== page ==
up with rows of oil lamps, reminding one, in the dim light, a good deal
of Cairo. Arriving at the dâk bungalow, we found it such a dirty
looking deserted building, and the interior so much of a piece with the
exterior, that we mounted again, and set off to try the Hotel, or
“Pahunch Ghur,”—a name originally intended to convey the meaning “An
arriving house,” but neatly and appropriately corrupted into the term
“Punch Gur,” which speaks for itself, and troubles no one much about
its derivation. We were rather disappointed with the general appearance
of the city: dirt and grandeur were closely combined, and the
combination gave the usual impression of shabby genteelness in general,
not at first sight prepossessing. After driving through what might have
been an Eastern Sebastopol, from the amount of ruin about, we reached a
cut-throat-looking archway; and the coachman, here pointing to a dirty
board, above his head, triumphantly announced the “Punch Gur!” Hot and
thirsty, we got out, with visions of rest and cooling sherbets, too
soon to be dispelled. Passing through long dirty halls, and up
unsavoury steps, we at last reached a sort of court, with beds of
sickly flowers, never known to bloom, and from thence issued to a suite
of musty hot Moorish-looking rooms, with gold-inlaid dust-covered
tables, and a heavily-draped four-post bedstead, the very sight of
which, in such a climate, was almost enough to deprive one of sleep for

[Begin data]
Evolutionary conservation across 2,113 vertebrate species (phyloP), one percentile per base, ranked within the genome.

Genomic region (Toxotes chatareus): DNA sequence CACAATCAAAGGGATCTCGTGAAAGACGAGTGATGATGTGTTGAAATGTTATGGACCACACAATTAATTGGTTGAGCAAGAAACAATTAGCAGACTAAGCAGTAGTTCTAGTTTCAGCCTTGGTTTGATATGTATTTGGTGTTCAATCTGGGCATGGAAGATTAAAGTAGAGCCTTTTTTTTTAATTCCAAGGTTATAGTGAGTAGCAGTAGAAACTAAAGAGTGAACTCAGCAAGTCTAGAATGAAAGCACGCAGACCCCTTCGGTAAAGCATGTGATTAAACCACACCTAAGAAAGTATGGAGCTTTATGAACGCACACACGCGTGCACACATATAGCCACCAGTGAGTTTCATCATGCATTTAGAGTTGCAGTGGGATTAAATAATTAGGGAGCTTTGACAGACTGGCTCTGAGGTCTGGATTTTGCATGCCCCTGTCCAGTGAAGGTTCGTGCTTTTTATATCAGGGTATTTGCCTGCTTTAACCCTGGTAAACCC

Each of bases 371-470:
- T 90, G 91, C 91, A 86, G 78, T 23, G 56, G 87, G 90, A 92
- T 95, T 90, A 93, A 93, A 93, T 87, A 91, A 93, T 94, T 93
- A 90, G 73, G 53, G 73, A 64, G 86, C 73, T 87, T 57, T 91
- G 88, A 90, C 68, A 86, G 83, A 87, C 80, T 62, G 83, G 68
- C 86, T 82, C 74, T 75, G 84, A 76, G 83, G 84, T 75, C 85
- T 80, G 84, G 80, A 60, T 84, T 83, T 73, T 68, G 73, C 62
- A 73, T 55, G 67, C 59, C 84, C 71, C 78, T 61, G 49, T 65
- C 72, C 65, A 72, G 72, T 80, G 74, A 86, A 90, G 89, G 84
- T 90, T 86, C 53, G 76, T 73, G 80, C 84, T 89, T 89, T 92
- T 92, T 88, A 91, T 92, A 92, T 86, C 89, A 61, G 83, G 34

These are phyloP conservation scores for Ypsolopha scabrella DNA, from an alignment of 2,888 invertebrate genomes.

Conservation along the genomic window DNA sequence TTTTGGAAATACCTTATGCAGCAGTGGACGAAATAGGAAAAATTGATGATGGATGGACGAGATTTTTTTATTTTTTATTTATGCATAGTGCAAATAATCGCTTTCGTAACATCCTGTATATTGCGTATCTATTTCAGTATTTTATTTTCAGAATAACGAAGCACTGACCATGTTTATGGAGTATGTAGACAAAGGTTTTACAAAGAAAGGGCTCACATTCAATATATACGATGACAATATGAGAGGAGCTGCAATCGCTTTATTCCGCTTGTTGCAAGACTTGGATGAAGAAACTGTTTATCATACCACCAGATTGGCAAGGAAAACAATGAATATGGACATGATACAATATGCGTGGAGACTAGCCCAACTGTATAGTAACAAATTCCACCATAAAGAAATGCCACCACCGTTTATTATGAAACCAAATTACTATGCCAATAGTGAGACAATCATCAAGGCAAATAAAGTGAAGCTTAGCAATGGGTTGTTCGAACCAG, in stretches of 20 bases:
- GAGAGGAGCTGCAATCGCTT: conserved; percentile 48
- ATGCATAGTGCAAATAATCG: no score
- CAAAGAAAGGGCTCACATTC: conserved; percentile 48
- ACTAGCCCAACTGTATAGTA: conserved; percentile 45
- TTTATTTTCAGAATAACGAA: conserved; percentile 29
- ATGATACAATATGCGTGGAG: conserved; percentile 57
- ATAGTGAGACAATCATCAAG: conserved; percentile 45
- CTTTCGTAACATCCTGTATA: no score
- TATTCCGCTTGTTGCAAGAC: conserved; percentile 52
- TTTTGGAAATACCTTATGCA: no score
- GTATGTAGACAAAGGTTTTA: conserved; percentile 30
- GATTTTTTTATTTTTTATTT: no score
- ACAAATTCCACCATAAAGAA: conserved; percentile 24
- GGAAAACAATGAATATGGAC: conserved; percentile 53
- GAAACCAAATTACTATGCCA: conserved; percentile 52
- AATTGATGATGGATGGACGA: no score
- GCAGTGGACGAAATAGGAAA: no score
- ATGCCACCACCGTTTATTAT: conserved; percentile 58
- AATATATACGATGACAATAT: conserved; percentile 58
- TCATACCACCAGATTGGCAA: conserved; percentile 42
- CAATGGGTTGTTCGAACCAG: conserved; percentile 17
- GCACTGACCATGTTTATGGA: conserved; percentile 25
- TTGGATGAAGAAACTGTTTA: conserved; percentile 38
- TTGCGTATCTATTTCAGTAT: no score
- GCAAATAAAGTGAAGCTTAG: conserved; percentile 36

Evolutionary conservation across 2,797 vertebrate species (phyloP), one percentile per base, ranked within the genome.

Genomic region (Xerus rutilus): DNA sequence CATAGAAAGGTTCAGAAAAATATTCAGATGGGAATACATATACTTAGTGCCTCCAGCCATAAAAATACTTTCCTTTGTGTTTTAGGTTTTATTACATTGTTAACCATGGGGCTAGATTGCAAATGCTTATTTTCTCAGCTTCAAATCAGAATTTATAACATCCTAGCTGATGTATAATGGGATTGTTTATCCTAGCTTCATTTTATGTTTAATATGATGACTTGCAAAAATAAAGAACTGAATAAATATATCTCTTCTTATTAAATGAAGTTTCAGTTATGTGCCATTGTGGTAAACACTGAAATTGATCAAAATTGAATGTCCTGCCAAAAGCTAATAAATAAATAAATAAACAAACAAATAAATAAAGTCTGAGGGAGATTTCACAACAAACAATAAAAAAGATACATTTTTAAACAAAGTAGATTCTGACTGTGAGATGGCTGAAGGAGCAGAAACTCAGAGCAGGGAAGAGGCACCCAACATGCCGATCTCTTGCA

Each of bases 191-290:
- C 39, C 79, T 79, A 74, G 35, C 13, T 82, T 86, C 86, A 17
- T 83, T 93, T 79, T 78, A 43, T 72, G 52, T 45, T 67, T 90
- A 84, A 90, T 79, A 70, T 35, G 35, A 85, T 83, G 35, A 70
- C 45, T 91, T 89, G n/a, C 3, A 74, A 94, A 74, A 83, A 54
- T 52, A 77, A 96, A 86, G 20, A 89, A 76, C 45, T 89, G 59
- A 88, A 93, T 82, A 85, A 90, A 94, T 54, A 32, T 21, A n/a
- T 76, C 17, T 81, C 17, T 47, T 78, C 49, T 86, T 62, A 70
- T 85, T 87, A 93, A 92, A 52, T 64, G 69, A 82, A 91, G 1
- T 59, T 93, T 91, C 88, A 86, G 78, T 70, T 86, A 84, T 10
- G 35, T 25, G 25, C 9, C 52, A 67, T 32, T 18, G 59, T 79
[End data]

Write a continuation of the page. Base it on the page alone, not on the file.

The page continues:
ever. Our speech forsook us, and without waiting to remark whether the
lady of the house was an ogress, or possessed of a “rose-coloured body”
and face like the full moon, we fairly turned tail, and drove in all
haste to our despised dâk bungalow, where, meekly and with softened
feelings towards that edifice, we were glad to deposit ourselves on a
couple of charpoys, or “four-legs,” as the bedstead of India is called,
and endeavour to sleep the best way we could. “Delhi,” we found, quite
kept up its reputation of being the hottest place in India. All idea of
sight-seeing was out of the question, and the whole of our energies we
were obliged to expend in endeavouring to keep moderately cool.

After enjoying the two first of blessings in a hot climate—viz. a
plentiful supply of cold water and a change of raiment, we felt
ourselves able to undergo the exertion of meeting the traditional
grilled fowl at breakfast, and of inspecting the curiosities from the
bazaars. At the first wish on the latter subject, we were invaded by a
crowd of bundle-carrying, yellow-turbaned, rascally merchants, who, in
half a minute, had the whole of their goods on the floor—rings,
brooches, ivory ornaments, and inutilities of all sorts and kinds, all
of them exorbitantly dear, and none of any real value.

We left Delhi again at about six P.M., after loitering about the city
for a short time, among the teeming bazaars, some parts of which were